Defeated

By Jaime Solis (@jaimexsolis)
••••••
Is it really worth it?

Before any type of telecommunication existed, runners were assigned to various groups of the military during a war. Runners were not soldiers armed with heavy artillery; they packed light. Their primary objective was to carry very important messages from platoon to platoon. This meant them leaving the safety of shelters and risk having bullets flying overhead. This also meant enemy snipers aiming and shooting at them, in order to make sure the enemy runner never successfully delivered a message.

All this for a message that was not their own, but of a Commander, giving orders to carry it across the battlefield. They put their lives on the line… for a message.

Paul, also spent the latter days of his life carrying a message that was not his own. The message belonged to God, his Commander, with the message being that Jesus died for the sins of the world so that all may go to heaven! Because he carried this message and spread it out, he lived in a constant life of turmoil. He was afflicted, he was perplexed, he was persecuted, and he was struck down – was it really worth it? It seems defeating.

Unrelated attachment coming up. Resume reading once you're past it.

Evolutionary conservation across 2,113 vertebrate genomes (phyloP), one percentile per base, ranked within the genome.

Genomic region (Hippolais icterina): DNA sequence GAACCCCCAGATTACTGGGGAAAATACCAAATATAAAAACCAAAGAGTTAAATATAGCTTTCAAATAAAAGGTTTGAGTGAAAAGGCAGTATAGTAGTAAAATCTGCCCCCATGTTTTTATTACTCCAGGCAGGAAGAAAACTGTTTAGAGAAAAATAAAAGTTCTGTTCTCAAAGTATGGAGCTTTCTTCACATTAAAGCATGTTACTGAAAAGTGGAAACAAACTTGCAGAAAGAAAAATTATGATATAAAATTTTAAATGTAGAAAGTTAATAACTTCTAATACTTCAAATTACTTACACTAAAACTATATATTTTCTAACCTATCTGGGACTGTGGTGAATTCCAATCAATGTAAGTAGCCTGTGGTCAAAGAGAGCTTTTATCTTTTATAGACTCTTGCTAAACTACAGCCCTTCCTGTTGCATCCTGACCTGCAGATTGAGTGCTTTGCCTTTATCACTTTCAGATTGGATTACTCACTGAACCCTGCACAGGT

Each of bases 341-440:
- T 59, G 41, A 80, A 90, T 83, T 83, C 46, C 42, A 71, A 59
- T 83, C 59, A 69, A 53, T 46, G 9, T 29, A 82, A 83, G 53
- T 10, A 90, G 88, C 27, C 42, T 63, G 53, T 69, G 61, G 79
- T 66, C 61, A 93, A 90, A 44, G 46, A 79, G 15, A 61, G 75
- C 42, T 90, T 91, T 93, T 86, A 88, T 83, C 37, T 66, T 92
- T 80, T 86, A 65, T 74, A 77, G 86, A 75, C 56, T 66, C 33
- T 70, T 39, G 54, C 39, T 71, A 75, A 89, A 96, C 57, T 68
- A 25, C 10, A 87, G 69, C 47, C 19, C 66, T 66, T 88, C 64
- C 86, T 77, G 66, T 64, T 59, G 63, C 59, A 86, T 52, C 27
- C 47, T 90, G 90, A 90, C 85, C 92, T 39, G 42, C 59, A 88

I ask you, in your perplexities, in your persecution, in you being struck down – is saying, “I am a follower of Jesus”, worth it? I think one of our greatest fears is that we lived our lives being faithful to living a life for Jesus, only for it to feel wasted, since feelings of defeat come around more than those of victory.

Paul though, reveals to us the other side of the hardship, that although he’s experienced affliction, he was not crushed, though he was perplexed, he was not driven to despair, though he was persecuted, he was not forsaken, and though he was struck down, he was not destroyed.

So, defeated heart, as a runner for the Gospel of Jesus yourself, trust Paul as he revealed the other side of the discouraging days, a truth that he found by being faithful. It IS worth it despite the feelings of defeat, because we’ll find that God has been present to hold us up all along.

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